The logical first step for publishers into mobile publishing is to create a mobile-optimized site. SAY makes that easier with technology used by Remodelista that automatically resizes the page based on the screen size the content is being accessed from.
Still others are pushing the envelope even further. Kinfolk Magazine’s luminous iPad app complements its quarterly books about small gatherings by encouraging readers to experience the content in a way unique to a tablet device. Whether swiping down for a peek at an intimate dinner by a freezing lake or rearranging the layout and size of photos of a salty dinner of buttered clams and beer in Maritime Canada, readers have never been able to personalize content like this before.
Research shows that shoppers are mobile–this article featured on eMarketer explains how consumers are turning to mobile to do product research before purchasing items in-store.
While consumer usage of smartphone and tablet devices for shopping purposes is on the rise, the devices’ place in the purchase path is varied. According to several pieces of research by Google, ForeSee Results and Nielsen, shoppers may start in the mobile channel for product research but then purchase in-store. They also may use mobile for product research on the go, then later purchase online on a PC or tablet.
Nielsen’s Q3–Q4 2011 “US Digital Consumer Report” indicates that 29% of smartphone owners use their phone for shopping-related activities. The top mobile shopping activities include in-store price comparisons (38%), browsing products through the mobile web or apps (38%), and reading online product reviews (32%).
A 2011 post-holiday shopping study by Google and Ipsos OTX also depicts consumers using their smartphones at many different points in the purchase path. For instance, 46% of smartphone users who used their mobile device for holiday shopping said they researched an item on their smartphone then went to a store to make their purchase. And 37% said they researched an item on their smartphone then made their purchase online on a computer. Holiday shopping data indicates that no matter the purchase channel, mobile devices are likely to play a role in a mobile user’s purchase process.
The Google study also shows that 41% of smartphone users researched with their mobile device and went on to actually purchase on the smartphone. That data point is higher than in some other mobile commerce studies. For example, a study released in January 2012 by customer experience management firm ForeSee indicates that during the 2011 holiday season only 15% of online shoppers used their phones to make purchases. The phone was most commonly used as a research and price comparison tool. However, Google/Ipsos OTX studied only smartphone owners while ForeSee looked at online shoppers as a whole, a group that includes many feature phone owners as well.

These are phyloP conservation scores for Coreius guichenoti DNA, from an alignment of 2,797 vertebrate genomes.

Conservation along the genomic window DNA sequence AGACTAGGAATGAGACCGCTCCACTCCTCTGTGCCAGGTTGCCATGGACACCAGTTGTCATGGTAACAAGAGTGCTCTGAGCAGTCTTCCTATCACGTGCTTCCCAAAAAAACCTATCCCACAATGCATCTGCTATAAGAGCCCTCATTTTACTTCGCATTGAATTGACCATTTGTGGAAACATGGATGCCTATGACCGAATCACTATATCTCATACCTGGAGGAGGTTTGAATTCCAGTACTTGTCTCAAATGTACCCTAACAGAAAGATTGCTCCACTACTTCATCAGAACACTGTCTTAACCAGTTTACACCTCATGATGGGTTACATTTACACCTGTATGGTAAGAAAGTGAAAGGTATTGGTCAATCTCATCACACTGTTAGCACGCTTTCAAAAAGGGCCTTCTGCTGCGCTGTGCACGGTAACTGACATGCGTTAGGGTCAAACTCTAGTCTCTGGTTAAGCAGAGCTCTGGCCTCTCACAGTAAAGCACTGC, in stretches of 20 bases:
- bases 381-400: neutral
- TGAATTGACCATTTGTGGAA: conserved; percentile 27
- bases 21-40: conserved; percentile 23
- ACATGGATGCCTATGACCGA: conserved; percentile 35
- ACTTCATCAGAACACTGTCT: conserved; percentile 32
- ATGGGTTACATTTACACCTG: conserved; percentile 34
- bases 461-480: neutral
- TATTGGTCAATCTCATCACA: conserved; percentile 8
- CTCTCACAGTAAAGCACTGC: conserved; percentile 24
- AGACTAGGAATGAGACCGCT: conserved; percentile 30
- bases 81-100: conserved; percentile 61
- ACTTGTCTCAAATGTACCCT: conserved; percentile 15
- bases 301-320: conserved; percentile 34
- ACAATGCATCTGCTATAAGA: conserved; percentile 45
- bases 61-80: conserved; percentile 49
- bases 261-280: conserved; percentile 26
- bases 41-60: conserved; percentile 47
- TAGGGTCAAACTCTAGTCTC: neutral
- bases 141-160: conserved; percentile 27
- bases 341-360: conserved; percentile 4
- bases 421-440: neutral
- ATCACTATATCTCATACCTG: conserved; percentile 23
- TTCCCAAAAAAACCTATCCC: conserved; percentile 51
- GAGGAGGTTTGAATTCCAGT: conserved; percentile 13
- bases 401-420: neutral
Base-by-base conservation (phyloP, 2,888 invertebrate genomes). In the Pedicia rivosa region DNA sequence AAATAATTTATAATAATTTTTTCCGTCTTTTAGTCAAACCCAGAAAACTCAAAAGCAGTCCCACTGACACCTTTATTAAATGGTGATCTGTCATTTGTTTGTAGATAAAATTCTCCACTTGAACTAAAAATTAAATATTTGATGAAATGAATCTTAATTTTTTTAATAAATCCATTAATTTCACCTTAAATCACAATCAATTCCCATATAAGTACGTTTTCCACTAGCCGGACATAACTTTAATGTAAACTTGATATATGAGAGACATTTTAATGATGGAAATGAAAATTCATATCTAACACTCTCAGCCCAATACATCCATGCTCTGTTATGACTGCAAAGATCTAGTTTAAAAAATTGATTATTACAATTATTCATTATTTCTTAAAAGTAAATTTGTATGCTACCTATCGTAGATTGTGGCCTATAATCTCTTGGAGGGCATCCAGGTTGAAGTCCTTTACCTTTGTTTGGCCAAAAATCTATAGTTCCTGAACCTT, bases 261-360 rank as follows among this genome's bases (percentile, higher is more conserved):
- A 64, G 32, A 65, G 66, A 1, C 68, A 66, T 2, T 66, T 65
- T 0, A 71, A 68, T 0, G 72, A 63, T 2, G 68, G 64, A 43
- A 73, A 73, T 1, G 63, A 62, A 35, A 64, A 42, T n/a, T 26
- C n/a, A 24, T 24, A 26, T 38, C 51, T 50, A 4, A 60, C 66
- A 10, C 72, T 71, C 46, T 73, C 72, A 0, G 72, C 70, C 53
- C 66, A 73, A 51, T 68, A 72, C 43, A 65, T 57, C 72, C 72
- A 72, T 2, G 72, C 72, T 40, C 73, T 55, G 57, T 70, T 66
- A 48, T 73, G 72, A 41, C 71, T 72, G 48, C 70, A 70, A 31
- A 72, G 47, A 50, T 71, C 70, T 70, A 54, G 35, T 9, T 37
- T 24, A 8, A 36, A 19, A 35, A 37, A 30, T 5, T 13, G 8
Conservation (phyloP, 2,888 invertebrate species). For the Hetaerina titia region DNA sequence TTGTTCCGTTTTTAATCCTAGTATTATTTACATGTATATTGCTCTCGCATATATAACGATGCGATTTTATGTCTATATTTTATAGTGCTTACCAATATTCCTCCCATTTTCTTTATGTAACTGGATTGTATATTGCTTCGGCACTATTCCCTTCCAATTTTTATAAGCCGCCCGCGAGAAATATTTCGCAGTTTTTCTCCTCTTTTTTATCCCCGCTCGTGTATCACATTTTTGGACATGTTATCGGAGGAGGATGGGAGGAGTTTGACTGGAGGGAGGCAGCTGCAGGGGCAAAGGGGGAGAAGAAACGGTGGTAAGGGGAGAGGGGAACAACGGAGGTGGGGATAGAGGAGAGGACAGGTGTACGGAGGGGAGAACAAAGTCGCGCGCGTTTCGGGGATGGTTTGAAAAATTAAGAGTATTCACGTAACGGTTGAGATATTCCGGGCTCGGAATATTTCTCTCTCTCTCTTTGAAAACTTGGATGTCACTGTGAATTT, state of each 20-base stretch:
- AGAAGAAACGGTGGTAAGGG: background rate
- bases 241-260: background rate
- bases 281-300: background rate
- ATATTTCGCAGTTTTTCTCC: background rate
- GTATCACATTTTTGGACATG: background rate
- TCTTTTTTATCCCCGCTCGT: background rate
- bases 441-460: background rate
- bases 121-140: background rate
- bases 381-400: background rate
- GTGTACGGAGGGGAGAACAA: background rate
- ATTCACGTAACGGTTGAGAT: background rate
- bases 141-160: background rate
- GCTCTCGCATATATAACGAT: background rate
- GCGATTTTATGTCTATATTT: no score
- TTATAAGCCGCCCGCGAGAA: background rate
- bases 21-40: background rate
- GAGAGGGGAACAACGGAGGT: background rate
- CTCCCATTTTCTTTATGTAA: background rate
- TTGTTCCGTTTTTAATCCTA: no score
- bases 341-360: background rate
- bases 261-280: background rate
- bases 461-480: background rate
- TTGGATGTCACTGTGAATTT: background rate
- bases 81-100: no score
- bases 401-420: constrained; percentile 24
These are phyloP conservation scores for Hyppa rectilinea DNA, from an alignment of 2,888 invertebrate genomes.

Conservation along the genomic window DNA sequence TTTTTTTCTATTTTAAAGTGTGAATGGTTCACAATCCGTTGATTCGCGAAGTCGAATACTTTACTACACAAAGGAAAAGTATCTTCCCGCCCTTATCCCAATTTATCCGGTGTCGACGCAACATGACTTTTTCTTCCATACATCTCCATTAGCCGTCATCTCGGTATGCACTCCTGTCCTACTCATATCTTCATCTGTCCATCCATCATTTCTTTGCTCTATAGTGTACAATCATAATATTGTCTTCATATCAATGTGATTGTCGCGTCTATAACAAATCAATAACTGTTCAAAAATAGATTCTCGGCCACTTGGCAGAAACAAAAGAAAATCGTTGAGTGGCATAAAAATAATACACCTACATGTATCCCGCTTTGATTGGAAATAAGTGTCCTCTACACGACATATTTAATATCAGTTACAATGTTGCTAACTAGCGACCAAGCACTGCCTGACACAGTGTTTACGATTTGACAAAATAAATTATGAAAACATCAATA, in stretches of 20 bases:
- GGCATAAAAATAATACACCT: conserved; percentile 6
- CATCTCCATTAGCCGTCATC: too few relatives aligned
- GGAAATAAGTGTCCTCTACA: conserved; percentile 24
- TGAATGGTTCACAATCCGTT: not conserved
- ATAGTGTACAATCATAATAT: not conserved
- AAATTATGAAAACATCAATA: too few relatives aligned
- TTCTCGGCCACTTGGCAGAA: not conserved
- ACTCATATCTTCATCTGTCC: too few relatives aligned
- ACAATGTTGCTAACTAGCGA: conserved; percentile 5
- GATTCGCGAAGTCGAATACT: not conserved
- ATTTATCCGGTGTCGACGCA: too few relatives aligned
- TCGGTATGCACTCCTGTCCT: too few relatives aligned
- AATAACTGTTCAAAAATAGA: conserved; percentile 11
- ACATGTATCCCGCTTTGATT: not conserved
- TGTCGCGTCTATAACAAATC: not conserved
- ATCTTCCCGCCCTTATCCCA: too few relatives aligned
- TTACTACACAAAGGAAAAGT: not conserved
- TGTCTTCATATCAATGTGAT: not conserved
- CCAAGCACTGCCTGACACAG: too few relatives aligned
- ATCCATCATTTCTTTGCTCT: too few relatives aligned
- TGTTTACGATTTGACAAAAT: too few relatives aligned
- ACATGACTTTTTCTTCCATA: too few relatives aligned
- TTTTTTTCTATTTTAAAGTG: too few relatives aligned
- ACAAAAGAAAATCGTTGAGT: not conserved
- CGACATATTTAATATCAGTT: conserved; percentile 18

Whether a consumer makes a purchase via mobile or elsewhere, Google’s industry director for retail, Todd Pollak, told eMarketer that retailers need to improve the way they connect the mobile experience with the in-store or web-based shopping experience.
“You would think retailers would be hugely invested in ensuring you’d have an optimized experience on the mobile device, as well as trying to understand how people use it,” he said. “But consumers are way ahead of retailers in terms of their investment in mobile and how that plays into the purchase process.”
Although the path to purchase may appear unclear as consumers conduct the shopping process across multiple channels, Pollak encouraged mobile marketers to think about factors such as a consumer’s distance from a store and the days and times when mobile usage spikes. For example, tablet usage peaks during after-work hours and smartphone usage spikes during weekend days. Connecting and strategizing based on those statistics will help mobile marketers provide more targeted and personalized campaigns akin to the marketing experiences consumers are accustomed to on the web.
The increase in smartphone and tablet penetration in the U.S. is dramatically changing consumer buying habits. This infographic shows how tablets and online shopping trends are affecting commerce in the U.S.
The increasing number of tablet owners in the U.S. is changing the way people shop from in-store to online — 20% of all mobile ecommerce sales now come from tablets and 60% of tablet owners have purchased goods using a tablet.
Tablet users spend an average of one hour and 35 minutes on their devices and typically spend 10-20% more on purchases than shoppers without tablets. By 2016, mobile commerce is expected to increase to $31 billion in the U.S. – a tremendous jump from only $3 billion in 2010.
Since tapping away on a tablet in the comfort of your home helps beat long lines and crowded department stores, it’s no surprise that tablet owners are willing to spend more time and money shopping online.
Check out the infographic below to see how tablets are directly affecting ecommerce in the U.S., a trend that is expected to continue for the next five years.
Do you shop online more from a tablet than other devices?